Above Photo: A Grapevine High School student performs a cartwheel infront of other gathered students during a third period walkout in protest of the LGBTQ policy that the school board passed this week, in Grapevine High School on Friday, Aug. 26, 2022. Shafkat Anowar / Staff Photographer.
Grapevine-Colleyville school trustees adopted sweeping new rules on pronouns and bathroom use.
Grapevine, Texas – More than 100 Grapevine High School students walked out of class Friday morning in protest of new district policies that limit how teachers talk about race, gender and sexuality, impact which bathrooms transgender students can use and give trustees a greater say over what books are available in libraries.
The teenagers left class during third period as a stand against ideas they decry as transphobic and amount to a “gag” on teachers.
“We are here to show that the school board cannot get away with treating our education, our lives, as a playground for politics,” one of the organizers, Marceline Temple, said in written remarks. “We will not let this school board treat the existence of minorities as a controversy.”
A divided school board passed the policies after hours of contentious public testimony Monday night. Trustee president Casey Ford — part of a conservative majority — said they reflected the community’s values.
But LGBTQ students and allies said they represent an erasure of queer identities and put kids in danger.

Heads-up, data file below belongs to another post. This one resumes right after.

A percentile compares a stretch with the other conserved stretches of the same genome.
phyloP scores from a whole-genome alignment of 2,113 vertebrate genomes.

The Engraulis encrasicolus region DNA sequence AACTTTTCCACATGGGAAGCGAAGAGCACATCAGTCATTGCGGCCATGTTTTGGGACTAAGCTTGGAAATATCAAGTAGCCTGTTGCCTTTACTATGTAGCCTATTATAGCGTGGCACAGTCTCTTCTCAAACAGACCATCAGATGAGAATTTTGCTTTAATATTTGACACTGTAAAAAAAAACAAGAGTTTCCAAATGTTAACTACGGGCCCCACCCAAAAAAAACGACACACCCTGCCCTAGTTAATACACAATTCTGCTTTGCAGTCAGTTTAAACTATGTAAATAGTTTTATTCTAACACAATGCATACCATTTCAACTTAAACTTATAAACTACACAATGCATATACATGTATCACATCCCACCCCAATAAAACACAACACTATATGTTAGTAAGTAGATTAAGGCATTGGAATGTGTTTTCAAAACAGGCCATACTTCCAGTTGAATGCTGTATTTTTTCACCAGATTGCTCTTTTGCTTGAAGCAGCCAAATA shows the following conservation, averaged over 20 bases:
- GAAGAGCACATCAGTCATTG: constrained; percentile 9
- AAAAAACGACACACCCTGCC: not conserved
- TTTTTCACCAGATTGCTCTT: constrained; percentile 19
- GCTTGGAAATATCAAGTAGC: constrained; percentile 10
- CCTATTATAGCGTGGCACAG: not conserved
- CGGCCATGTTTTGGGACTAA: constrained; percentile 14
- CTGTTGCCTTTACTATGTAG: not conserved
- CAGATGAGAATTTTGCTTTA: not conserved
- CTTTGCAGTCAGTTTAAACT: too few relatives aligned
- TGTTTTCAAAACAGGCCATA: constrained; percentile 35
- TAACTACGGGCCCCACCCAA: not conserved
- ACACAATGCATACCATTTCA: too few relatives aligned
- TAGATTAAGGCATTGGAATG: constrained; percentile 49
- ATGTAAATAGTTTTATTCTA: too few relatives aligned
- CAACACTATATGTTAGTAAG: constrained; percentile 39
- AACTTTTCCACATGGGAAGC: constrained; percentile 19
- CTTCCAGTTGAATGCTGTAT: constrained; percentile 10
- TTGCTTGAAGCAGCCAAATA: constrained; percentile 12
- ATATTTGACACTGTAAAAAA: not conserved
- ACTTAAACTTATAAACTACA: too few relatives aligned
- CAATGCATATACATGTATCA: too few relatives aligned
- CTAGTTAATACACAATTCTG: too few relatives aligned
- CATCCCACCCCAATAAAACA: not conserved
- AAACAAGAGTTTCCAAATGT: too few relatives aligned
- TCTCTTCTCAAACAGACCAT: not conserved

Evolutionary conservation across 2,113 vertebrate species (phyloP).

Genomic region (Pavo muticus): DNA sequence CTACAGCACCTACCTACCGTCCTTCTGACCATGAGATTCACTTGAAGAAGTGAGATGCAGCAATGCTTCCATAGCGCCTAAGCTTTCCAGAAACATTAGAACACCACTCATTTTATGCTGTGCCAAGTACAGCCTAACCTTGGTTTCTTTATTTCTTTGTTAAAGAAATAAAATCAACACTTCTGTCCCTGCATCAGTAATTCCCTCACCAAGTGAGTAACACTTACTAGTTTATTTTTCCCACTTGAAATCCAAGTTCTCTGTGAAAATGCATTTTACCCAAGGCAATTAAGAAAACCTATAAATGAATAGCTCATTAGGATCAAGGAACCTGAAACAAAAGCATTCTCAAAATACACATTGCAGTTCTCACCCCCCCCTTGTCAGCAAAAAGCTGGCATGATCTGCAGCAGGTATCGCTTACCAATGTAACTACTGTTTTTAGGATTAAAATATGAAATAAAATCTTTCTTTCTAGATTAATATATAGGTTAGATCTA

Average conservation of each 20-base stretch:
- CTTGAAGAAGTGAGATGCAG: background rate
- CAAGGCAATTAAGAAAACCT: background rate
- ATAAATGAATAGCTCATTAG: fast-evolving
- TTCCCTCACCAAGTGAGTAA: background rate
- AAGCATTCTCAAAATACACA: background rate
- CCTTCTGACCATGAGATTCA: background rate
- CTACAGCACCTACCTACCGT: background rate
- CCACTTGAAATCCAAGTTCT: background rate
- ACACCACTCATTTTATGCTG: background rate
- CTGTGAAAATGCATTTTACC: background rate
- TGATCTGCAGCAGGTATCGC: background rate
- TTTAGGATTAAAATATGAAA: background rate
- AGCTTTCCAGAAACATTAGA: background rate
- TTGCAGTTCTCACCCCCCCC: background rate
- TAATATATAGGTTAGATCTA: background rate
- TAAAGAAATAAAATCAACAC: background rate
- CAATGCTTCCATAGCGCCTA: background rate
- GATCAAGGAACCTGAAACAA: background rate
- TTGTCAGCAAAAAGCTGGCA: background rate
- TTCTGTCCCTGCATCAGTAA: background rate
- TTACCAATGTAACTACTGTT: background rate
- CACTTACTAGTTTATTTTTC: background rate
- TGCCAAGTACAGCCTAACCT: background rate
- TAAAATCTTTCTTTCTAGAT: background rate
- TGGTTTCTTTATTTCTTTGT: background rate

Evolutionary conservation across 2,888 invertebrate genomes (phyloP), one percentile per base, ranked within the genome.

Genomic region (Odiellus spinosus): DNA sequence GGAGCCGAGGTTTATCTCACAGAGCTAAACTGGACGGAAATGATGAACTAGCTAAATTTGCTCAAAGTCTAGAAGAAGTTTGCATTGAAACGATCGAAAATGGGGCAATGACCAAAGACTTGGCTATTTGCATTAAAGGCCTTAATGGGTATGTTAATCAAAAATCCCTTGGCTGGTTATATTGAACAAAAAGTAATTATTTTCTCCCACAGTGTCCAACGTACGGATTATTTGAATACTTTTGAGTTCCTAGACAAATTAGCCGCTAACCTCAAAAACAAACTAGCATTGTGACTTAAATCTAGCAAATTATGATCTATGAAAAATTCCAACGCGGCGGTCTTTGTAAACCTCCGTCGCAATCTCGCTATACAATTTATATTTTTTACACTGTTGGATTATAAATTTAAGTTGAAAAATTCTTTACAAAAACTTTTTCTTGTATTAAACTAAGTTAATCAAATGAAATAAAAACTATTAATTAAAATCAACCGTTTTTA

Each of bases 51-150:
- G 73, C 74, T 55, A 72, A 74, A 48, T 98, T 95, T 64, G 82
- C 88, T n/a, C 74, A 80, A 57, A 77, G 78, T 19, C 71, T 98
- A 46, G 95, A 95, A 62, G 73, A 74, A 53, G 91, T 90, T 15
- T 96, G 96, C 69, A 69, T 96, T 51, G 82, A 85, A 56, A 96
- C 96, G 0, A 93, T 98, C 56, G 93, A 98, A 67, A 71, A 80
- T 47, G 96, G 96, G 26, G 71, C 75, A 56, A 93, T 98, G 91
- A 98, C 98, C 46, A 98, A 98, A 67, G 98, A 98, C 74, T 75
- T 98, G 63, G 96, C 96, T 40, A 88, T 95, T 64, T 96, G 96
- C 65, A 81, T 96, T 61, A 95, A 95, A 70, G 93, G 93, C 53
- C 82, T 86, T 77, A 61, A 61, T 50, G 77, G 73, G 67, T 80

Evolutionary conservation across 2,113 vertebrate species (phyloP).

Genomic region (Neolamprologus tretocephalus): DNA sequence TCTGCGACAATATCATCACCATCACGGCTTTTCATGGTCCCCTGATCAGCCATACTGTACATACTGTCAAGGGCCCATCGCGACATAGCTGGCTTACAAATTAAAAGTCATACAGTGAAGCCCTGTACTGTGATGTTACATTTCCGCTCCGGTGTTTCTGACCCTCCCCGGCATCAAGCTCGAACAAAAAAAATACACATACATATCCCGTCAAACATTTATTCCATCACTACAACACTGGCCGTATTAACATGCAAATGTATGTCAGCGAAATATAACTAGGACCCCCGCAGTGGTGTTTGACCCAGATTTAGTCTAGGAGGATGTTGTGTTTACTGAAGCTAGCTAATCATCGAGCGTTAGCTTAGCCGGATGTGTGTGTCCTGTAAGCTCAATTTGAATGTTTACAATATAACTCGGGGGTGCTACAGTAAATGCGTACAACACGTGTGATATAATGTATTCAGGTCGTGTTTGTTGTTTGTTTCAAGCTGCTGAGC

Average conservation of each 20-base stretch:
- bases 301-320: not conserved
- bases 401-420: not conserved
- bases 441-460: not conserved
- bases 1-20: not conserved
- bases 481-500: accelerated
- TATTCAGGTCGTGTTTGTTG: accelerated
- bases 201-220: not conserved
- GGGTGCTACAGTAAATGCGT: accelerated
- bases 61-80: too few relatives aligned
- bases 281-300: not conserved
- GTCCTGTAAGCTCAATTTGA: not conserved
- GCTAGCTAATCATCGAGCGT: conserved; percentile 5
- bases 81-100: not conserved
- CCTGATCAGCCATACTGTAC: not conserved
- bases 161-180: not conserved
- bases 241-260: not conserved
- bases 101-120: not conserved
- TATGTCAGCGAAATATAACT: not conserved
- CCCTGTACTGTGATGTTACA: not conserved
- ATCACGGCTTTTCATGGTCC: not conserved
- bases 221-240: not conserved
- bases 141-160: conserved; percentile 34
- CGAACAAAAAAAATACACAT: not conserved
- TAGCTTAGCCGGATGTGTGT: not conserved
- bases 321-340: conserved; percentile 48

Dozens of students chanted, “Protect our rights” and “protect trans kids,” as they gathered outside the school. Teenager after teenager testified about the importance of respecting the humanity of all kids.
Among the changes the students were protesting: The district would not permit equity audits and teachers wouldn’t be required to address students by pronouns inconsistent with their biological sex.
Should a student get parental permission that specifically requests a teacher use a certain pronoun for the child, staff may comply. But they are not required to use the pronouns requested by the family, allowing them to potentially misgender any transgender or nonbinary students.
Marceline is genderfluid and has used they/them pronouns since mid-2020.
“I’ve never corrected teachers or people of authority on my pronouns or name,” they wrote in a speech that was delivered by a friend. “I was scared of being invalidated and humiliated, just because of who I am.”
Now, with under the new policies, the 17-year-old said “that fear is even more real.”
The revised protocols also state that district staff should not talk about sexual orientation or gender identity until after a child has finished fifth grade and sets out rules for bathroom usage.
“To the extent permitted by law, each multiple-occupancy bathroom or changing facility owned or operated by the District shall be designated for and used only by persons based on the person’s biological sex,” the policy states. “This policy does not prohibit the District from providing reasonable accommodations upon request.”
A raft of state policies have emerged in recent years targeting LBGTQ communities. A survey from the Trevor Project, which provides crisis support for queer young people, found that 45% of LGBTQ youth seriously considered attempting suicide in the past year.